This interview was featured on the writing website She Writes but I wanted to share it with Drinking to Distraction readers as well. Look for a post about writing and drinking soon.
In her latest book The Wisdom of a Broken Heart: An Uncommon Guide to Healing, Insight, and Love, Susan Piver speaks from her own experience of heartbreak, sharing wisdom, stories, insights, exercises, and beginning meditation instruction. Here, Susan answers five questions from Jenna Hollenstein in a conversation about writing and meditation.
Jenna: Can you describe your daily writing practice?
Susan: My writing practice is all over the place. Not a day goes by when I don’t try to stick to a schedule. My preferred schedule is to get up very early, make a cup of tea, and write “morning pages.” Then I try to write for a few hours. On good days, this is what happens. I’d say my good days are running at about 40% currently.
Then I spend the rest of the day doing the business behind my writing and teaching. I sometimes find that late in the day (around 9 or 10 at night), I’ll go back to what I was working on in the morning.
When I’m working on a book, at some point I have to sort of sequester myself for a few weeks or longer and just live and breathe the manuscript.
Jenna: What are some similarities between your writing practice and your meditation practice?
Susan: I think they are identical. Both require simultaneous one-pointed focus (meditation: breath…breath…breath; writing: word…word…word) and panoramic awareness, a kind of agenda-less attunement to the environment. In writing, this is how you know what to say next. It just sort of comes to you while paying attention to the silence—thus you are able to detect whatever may arise from it.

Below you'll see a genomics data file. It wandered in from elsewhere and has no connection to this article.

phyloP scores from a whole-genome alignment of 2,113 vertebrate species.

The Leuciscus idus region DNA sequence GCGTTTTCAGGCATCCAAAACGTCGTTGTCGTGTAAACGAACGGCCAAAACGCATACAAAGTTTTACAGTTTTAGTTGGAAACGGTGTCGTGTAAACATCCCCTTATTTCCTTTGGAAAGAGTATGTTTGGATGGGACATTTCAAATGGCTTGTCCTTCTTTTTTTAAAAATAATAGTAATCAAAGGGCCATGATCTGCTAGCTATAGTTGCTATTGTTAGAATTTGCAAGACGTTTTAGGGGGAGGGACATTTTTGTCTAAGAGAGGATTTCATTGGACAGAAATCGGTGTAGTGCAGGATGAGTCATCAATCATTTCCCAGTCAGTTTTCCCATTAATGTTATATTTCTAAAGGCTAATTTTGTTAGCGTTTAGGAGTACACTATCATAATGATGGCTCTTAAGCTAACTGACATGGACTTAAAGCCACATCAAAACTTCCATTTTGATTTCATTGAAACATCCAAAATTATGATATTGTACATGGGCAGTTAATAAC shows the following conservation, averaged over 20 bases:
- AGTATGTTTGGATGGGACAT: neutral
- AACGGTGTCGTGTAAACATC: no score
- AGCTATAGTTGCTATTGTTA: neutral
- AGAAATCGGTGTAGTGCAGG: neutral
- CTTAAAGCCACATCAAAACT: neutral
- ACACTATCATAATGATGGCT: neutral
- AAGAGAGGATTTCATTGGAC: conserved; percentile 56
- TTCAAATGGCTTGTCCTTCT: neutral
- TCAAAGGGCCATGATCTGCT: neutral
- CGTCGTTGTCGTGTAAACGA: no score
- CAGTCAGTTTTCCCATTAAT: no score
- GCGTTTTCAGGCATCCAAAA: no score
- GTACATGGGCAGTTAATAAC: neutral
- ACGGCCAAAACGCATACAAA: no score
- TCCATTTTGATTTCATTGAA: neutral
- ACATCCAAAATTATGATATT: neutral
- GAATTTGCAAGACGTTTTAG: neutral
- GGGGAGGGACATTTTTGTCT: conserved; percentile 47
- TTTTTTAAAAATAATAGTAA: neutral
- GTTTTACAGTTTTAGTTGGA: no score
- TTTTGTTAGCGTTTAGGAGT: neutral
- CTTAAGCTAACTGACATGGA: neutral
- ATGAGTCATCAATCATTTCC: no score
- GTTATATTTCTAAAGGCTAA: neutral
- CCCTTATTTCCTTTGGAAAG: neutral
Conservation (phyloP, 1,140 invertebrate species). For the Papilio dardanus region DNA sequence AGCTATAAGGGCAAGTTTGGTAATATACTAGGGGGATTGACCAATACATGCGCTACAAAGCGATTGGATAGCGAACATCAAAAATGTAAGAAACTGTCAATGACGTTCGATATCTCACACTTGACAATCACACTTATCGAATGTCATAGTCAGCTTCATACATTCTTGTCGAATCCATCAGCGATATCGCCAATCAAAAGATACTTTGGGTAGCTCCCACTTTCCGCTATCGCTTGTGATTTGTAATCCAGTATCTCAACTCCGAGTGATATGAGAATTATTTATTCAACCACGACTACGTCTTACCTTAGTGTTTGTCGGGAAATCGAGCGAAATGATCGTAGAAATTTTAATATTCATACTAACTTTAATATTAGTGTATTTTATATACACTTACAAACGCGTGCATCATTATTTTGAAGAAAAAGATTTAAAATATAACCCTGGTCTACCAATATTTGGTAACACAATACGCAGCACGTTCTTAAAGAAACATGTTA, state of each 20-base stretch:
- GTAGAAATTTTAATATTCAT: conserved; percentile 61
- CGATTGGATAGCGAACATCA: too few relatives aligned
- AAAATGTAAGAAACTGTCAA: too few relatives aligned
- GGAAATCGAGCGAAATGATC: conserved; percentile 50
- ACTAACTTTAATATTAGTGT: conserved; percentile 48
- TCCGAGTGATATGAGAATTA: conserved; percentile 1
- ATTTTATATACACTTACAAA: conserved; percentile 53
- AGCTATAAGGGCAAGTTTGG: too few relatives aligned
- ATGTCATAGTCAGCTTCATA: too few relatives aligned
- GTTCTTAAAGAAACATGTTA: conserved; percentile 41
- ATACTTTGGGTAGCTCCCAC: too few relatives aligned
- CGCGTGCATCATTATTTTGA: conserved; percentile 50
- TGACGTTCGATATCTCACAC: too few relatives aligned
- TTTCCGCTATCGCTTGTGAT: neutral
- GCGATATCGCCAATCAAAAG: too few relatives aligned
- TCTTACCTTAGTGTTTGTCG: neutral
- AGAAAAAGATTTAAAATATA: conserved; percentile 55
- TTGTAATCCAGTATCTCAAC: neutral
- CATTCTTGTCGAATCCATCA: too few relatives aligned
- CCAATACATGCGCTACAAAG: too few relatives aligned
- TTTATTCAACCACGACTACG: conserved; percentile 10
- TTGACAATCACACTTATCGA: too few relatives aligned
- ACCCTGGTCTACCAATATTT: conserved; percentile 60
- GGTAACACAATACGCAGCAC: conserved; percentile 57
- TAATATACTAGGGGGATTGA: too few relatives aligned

Jenna: How has meditation influenced your writing?
Susan: It has made me much, much more comfortable with uncertainty and not knowing—both of which seem to be essential to writing something meaningful, something beyond your comfort zone.
Jenna: How do you deal with writers block and “bad” meditation days?
Susan: I just try again. I seem to have endless energy for trying again. At least, so far.
Jenna: How would you advise writers interested in meditation to begin?
Susan: Definitely learn it from some place connected with a lineage that is older than, say, 2500 years. No new age nonsense. My Shambhala Buddhist lineage is a great place to begin, but so are Zen centers or Vipassana centers. If anyone is interested, beginning on March 5, 2011, I’ll be teaching meditation on my site and also sending out a daily email to offer encouragement and insight into how to bring the mind of meditation into your everyday life. You can find out about it here.
Susan Piver is the New York Times bestselling author of six books, including The Hard Questions: 100 Essential Questions to Ask Before You Say “I Do,” How Not to Be Afraid of Your Own Life, and her latest, The Wisdom of a Broken Heart: An Uncommon Guide to Healing, Insight, and Love. She is also a frequent contributor to Shambhala Sun, Body+Soul, and The Huffington Post. Susan is a meditation practitioner and has been authorized to teach in the Shambhala Buddhist lineage since 2006. She offers talks and workshops internationally on the topics of love, creativity, meditation, and spirituality. Read more at www.susanpiver.com.
Jenna Hollenstein is a medical writer, blogger, and aspiring memoirist. Read more at www.drinkingtodistraction.com.